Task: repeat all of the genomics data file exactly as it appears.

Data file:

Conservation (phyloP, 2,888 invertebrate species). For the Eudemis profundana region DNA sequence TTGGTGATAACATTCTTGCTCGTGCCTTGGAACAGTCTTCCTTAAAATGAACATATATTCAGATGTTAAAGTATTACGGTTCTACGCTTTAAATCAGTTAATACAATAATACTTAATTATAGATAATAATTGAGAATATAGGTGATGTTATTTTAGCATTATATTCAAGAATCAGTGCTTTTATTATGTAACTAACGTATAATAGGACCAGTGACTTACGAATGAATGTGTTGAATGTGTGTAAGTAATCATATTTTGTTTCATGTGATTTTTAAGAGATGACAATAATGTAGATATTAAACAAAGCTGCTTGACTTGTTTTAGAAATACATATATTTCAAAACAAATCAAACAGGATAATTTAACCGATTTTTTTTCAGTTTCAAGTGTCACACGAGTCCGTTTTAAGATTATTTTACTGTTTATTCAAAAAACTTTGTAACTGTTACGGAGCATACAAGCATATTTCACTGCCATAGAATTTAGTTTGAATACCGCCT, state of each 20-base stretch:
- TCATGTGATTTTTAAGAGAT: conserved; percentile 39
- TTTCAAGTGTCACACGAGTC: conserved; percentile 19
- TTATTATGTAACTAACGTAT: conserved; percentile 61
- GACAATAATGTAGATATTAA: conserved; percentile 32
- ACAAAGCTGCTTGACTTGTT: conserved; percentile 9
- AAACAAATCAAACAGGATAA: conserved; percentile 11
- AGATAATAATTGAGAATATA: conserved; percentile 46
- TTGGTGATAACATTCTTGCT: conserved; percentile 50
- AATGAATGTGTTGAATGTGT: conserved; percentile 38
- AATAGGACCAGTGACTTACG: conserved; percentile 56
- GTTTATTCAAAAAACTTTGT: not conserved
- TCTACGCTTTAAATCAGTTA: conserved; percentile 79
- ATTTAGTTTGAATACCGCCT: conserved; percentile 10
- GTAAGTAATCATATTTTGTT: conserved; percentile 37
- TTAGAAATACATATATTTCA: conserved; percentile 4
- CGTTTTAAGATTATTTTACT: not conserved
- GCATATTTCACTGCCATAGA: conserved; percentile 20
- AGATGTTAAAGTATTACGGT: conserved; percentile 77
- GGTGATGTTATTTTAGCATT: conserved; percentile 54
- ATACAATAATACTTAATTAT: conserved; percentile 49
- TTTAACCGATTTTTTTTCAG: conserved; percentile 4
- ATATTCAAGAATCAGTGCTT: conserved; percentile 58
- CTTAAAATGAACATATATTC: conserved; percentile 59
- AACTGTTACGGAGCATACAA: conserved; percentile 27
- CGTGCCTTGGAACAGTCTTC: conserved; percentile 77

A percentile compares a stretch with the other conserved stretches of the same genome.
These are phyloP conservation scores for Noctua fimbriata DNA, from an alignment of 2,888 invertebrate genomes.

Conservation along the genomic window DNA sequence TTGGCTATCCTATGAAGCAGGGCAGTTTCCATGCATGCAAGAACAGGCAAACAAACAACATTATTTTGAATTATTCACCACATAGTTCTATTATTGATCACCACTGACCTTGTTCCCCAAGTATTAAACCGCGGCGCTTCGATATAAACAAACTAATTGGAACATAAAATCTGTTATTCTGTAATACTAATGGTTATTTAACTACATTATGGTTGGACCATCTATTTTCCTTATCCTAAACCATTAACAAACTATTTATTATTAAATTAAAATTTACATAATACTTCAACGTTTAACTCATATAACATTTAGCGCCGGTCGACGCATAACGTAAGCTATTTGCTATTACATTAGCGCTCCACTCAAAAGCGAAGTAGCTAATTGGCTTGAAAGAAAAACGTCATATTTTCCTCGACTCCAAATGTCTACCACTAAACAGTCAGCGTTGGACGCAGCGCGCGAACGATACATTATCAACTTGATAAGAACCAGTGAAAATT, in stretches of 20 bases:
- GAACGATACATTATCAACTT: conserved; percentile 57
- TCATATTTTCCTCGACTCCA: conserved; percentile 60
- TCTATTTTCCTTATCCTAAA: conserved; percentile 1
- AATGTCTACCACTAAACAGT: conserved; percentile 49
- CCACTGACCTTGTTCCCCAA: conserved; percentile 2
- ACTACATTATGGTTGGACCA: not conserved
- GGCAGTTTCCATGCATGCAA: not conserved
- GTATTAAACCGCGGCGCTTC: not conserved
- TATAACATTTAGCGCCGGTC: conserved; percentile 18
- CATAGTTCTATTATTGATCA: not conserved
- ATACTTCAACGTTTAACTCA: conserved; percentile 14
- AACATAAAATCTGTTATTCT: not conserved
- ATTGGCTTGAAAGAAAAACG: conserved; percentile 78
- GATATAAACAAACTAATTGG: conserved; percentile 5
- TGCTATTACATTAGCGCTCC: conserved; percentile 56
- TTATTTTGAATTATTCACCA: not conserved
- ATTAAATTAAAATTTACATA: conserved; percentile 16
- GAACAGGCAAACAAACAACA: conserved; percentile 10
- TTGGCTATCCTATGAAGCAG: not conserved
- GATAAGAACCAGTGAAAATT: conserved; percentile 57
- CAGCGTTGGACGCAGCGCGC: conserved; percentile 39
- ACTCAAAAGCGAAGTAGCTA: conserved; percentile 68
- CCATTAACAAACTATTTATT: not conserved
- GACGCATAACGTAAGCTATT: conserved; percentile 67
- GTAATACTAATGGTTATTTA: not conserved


Conservation (phyloP, 2,888 invertebrate species). For the Eudemis profundana region DNA sequence TTGGTGATAACATTCTTGCTCGTGCCTTGGAACAGTCTTCCTTAAAATGAACATATATTCAGATGTTAAAGTATTACGGTTCTACGCTTTAAATCAGTTAATACAATAATACTTAATTATAGATAATAATTGAGAATATAGGTGATGTTATTTTAGCATTATATTCAAGAATCAGTGCTTTTATTATGTAACTAACGTATAATAGGACCAGTGACTTACGAATGAATGTGTTGAATGTGTGTAAGTAATCATATTTTGTTTCATGTGATTTTTAAGAGATGACAATAATGTAGATATTAAACAAAGCTGCTTGACTTGTTTTAGAAATACATATATTTCAAAACAAATCAAACAGGATAATTTAACCGATTTTTTTTCAGTTTCAAGTGTCACACGAGTCCGTTTTAAGATTATTTTACTGTTTATTCAAAAAACTTTGTAACTGTTACGGAGCATACAAGCATATTTCACTGCCATAGAATTTAGTTTGAATACCGCCT, state of each 20-base stretch:
- TCATGTGATTTTTAAGAGAT: conserved; percentile 39
- TTTCAAGTGTCACACGAGTC: conserved; percentile 19
- TTATTATGTAACTAACGTAT: conserved; percentile 61
- GACAATAATGTAGATATTAA: conserved; percentile 32
- ACAAAGCTGCTTGACTTGTT: conserved; percentile 9
- AAACAAATCAAACAGGATAA: conserved; percentile 11
- AGATAATAATTGAGAATATA: conserved; percentile 46
- TTGGTGATAACATTCTTGCT: conserved; percentile 50
- AATGAATGTGTTGAATGTGT: conserved; percentile 38
- AATAGGACCAGTGACTTACG: conserved; percentile 56
- GTTTATTCAAAAAACTTTGT: not conserved
- TCTACGCTTTAAATCAGTTA: conserved; percentile 79
- ATTTAGTTTGAATACCGCCT: conserved; percentile 10
- GTAAGTAATCATATTTTGTT: conserved; percentile 37
- TTAGAAATACATATATTTCA: conserved; percentile 4
- CGTTTTAAGATTATTTTACT: not conserved
- GCATATTTCACTGCCATAGA: conserved; percentile 20
- AGATGTTAAAGTATTACGGT: conserved; percentile 77
- GGTGATGTTATTTTAGCATT: conserved; percentile 54
- ATACAATAATACTTAATTAT: conserved; percentile 49
- TTTAACCGATTTTTTTTCAG: conserved; percentile 4
- ATATTCAAGAATCAGTGCTT: conserved; percentile 58
- CTTAAAATGAACATATATTC: conserved; percentile 59
- AACTGTTACGGAGCATACAA: conserved; percentile 27
- CGTGCCTTGGAACAGTCTTC: conserved; percentile 77

A percentile compares a stretch with the other conserved stretches of the same genome.
These are phyloP conservation scores for Noctua fimbriata DNA, from an alignment of 2,888 invertebrate genomes.

Conservation along the genomic window DNA sequence TTGGCTATCCTATGAAGCAGGGCAGTTTCCATGCATGCAAGAACAGGCAAACAAACAACATTATTTTGAATTATTCACCACATAGTTCTATTATTGATCACCACTGACCTTGTTCCCCAAGTATTAAACCGCGGCGCTTCGATATAAACAAACTAATTGGAACATAAAATCTGTTATTCTGTAATACTAATGGTTATTTAACTACATTATGGTTGGACCATCTATTTTCCTTATCCTAAACCATTAACAAACTATTTATTATTAAATTAAAATTTACATAATACTTCAACGTTTAACTCATATAACATTTAGCGCCGGTCGACGCATAACGTAAGCTATTTGCTATTACATTAGCGCTCCACTCAAAAGCGAAGTAGCTAATTGGCTTGAAAGAAAAACGTCATATTTTCCTCGACTCCAAATGTCTACCACTAAACAGTCAGCGTTGGACGCAGCGCGCGAACGATACATTATCAACTTGATAAGAACCAGTGAAAATT, in stretches of 20 bases:
- GAACGATACATTATCAACTT: conserved; percentile 57
- TCATATTTTCCTCGACTCCA: conserved; percentile 60
- TCTATTTTCCTTATCCTAAA: conserved; percentile 1
- AATGTCTACCACTAAACAGT: conserved; percentile 49
- CCACTGACCTTGTTCCCCAA: conserved; percentile 2
- ACTACATTATGGTTGGACCA: not conserved
- GGCAGTTTCCATGCATGCAA: not conserved
- GTATTAAACCGCGGCGCTTC: not conserved
- TATAACATTTAGCGCCGGTC: conserved; percentile 18
- CATAGTTCTATTATTGATCA: not conserved
- ATACTTCAACGTTTAACTCA: conserved; percentile 14
- AACATAAAATCTGTTATTCT: not conserved
- ATTGGCTTGAAAGAAAAACG: conserved; percentile 78
- GATATAAACAAACTAATTGG: conserved; percentile 5
- TGCTATTACATTAGCGCTCC: conserved; percentile 56
- TTATTTTGAATTATTCACCA: not conserved
- ATTAAATTAAAATTTACATA: conserved; percentile 16
- GAACAGGCAAACAAACAACA: conserved; percentile 10
- TTGGCTATCCTATGAAGCAG: not conserved
- GATAAGAACCAGTGAAAATT: conserved; percentile 57
- CAGCGTTGGACGCAGCGCGC: conserved; percentile 39
- ACTCAAAAGCGAAGTAGCTA: conserved; percentile 68
- CCATTAACAAACTATTTATT: not conserved
- GACGCATAACGTAAGCTATT: conserved; percentile 67
- GTAATACTAATGGTTATTTA: not conserved